Roots of the Federal Judiciary
The detailed notes James Madison took at the Constitutional Convention in Philadelphia make it clear that the Framers devoted little time to writing Article III, which created the judicial branch of government.
The Framers believed that a federal judiciary posed little threat of tyranny.
One scholar has even suggested that, for at least some delegates to the Constitutional Convention, “provision for a national judiciary was a matter of theoretical necessity…more in deference to the maxim of separation [of powers] than in response to clearly formulated ideas about the role of a national judicial system and its indispensability.”
The Framers also debated the need for any federal courts below the Supreme Court.
Some argued in favor of deciding all cases in state courts, with only appeals going before the Supreme Court.
Others argued for a system of federal courts.
A compromise left the final choice to Congress, and Article III, section 1, begins simply by vesting “The judicial Power of the United States…and in one supreme Court, and in such inferior Courts as the Congress may from time to time ordain and establish.”
Article III, section 2 specifies the judicial power of the Supreme Court.
It also discusses the Court’s original and appellate jurisdiction.
This section also specifies that all federal crimes, except those involving impeachment, shall be tried by jury in the state in which the crime was committed.
The third section of the article defines treason, and mandates that at least two witnesses appear in such cases.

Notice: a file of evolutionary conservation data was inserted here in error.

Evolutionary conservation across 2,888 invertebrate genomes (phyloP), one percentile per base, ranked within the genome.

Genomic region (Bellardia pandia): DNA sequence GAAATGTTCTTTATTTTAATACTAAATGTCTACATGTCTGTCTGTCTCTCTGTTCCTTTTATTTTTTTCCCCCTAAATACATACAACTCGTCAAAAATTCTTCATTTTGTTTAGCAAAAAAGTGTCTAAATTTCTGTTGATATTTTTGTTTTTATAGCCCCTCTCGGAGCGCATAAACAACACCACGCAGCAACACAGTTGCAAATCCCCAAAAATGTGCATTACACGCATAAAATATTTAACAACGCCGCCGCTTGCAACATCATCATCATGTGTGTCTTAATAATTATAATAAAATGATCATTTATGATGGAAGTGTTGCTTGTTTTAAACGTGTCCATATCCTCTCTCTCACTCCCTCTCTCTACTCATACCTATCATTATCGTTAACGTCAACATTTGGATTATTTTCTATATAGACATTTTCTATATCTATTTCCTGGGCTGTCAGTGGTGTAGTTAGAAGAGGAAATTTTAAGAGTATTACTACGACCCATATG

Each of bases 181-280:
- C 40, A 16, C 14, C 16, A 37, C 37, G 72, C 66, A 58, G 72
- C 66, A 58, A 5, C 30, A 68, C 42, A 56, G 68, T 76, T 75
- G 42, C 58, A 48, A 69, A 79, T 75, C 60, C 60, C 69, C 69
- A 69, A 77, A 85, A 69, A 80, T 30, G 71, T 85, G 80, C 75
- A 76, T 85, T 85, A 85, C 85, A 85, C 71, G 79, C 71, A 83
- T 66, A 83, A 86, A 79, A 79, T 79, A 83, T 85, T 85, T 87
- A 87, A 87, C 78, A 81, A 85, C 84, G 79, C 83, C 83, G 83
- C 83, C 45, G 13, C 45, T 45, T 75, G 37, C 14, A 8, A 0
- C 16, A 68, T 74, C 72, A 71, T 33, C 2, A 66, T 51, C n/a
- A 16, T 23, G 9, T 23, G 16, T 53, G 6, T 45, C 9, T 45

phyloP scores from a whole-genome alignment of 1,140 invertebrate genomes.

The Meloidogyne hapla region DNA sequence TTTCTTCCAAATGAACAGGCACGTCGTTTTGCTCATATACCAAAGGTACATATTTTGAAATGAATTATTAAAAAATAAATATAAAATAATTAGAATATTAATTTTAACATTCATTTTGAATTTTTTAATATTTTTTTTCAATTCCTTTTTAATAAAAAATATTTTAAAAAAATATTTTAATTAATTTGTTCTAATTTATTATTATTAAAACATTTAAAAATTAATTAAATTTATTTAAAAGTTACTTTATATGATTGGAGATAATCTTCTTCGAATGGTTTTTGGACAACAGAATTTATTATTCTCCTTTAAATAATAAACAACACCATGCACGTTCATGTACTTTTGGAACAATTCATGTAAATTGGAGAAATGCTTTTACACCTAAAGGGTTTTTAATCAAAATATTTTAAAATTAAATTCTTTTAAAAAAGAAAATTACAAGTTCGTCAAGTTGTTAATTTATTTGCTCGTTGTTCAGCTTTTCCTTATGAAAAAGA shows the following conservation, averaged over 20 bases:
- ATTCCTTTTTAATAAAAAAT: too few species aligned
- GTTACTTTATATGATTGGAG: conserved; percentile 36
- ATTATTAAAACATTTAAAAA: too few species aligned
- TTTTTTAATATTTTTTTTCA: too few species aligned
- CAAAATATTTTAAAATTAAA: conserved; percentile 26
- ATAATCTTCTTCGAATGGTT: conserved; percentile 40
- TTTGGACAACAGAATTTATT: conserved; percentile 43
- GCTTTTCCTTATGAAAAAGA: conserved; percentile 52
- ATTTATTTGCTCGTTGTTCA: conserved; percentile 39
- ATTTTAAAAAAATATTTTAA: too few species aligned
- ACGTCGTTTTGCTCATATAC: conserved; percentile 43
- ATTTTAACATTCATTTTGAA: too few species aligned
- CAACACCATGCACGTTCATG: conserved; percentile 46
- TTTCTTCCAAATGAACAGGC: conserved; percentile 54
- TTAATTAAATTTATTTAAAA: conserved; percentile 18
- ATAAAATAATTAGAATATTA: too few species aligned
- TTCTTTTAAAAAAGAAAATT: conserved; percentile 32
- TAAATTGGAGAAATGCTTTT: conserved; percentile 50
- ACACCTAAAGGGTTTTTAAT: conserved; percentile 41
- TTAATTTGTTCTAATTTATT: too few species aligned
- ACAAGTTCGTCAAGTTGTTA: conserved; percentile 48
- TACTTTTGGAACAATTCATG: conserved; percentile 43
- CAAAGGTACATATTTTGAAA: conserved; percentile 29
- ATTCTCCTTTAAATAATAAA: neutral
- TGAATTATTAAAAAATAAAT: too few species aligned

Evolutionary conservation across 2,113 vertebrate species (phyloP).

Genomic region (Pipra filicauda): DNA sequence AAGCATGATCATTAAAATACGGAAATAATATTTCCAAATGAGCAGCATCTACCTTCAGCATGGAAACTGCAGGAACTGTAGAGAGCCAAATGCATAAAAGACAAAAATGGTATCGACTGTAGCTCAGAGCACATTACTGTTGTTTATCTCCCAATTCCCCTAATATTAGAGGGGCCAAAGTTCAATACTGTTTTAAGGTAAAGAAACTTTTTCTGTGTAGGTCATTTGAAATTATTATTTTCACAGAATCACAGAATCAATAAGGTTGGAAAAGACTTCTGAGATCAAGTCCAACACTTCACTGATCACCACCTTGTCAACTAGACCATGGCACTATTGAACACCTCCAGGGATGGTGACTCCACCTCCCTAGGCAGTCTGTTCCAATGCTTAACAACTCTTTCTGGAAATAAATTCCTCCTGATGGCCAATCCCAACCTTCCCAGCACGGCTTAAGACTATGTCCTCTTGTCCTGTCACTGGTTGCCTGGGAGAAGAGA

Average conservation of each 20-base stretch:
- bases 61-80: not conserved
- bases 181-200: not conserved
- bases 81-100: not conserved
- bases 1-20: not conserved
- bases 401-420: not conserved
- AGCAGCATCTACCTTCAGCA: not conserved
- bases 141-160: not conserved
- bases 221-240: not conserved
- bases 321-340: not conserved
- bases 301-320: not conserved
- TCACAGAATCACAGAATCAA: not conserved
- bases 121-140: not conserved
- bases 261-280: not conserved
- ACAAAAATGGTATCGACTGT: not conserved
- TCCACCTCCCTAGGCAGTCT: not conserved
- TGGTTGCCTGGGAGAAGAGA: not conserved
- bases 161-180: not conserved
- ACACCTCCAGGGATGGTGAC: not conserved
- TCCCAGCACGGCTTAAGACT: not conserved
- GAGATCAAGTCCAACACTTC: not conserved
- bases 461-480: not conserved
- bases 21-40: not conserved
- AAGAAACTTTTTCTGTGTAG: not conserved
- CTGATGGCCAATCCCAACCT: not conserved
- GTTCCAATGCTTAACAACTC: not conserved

Had the Supreme Court been viewed as the potential policy maker it is today, it is highly unlikely that the Framers would have provided for life tenure with “good behavior” for all federal judges in Article III.
This feature was agreed on because the Framers did not want the justices (or any federal judges) subject to the whims of politics, the public, or politicians.
Moreover, Alexander Hamilton argued in Federalist No. 78 that the “independence of judges” was needed “to guard the Constitution and the rights of individuals.”
Some checks on the power of the judiciary were nonetheless included in the Constitution.
The Constitution gives Congress the authority to alter the Court’s jurisdiction (its ability to hear certain kinds of cases).
Congress can also propose constitutional amendments that, if ratified, can effectively reverse judicial decisions, and it can impeach and remove federal judges.
In one further check, it is the president who, with the “advice and consent” of the Senate, appoints all federal judges.
The Court can, in turn, check the presidency by presiding over presidential impeachment.
Article I, section 3, notes in discussing impeachment, “When the President of the United States, is tried, the Chief Justice shall preside.”
The Constitution, however, is silent on the Court’s power of judicial review, which allows the judiciary to review acts of the other branches of government and the state.
This question was not resolved until Marbury v. Madison (1803), regarding acts of the national government, and Martin v. Hunter’s Lessee (1816), regarding state law.
The Judiciary Act of 1789 and the Creation of the Federal Judicial System
In spite of the Framers’ intentions, the pervasive role of politics in the judicial branch quickly became evident with the passage of the Judiciary Act of 1789.
Congress spent nearly the entire second half of its first session deliberating the various provisions of the act to give form and substance to the federal judiciary.
As one early observer noted, “The convention has only crayoned in the outlines. It left it to Congress to fill up and colour the canvas.”
The Judiciary Act of 1789 established the basic three-tiered structure of the federal court system.
At the bottom were the federal district courts- at least one in each state.
If the people participating in a lawsuit (called litigants) were unhappy with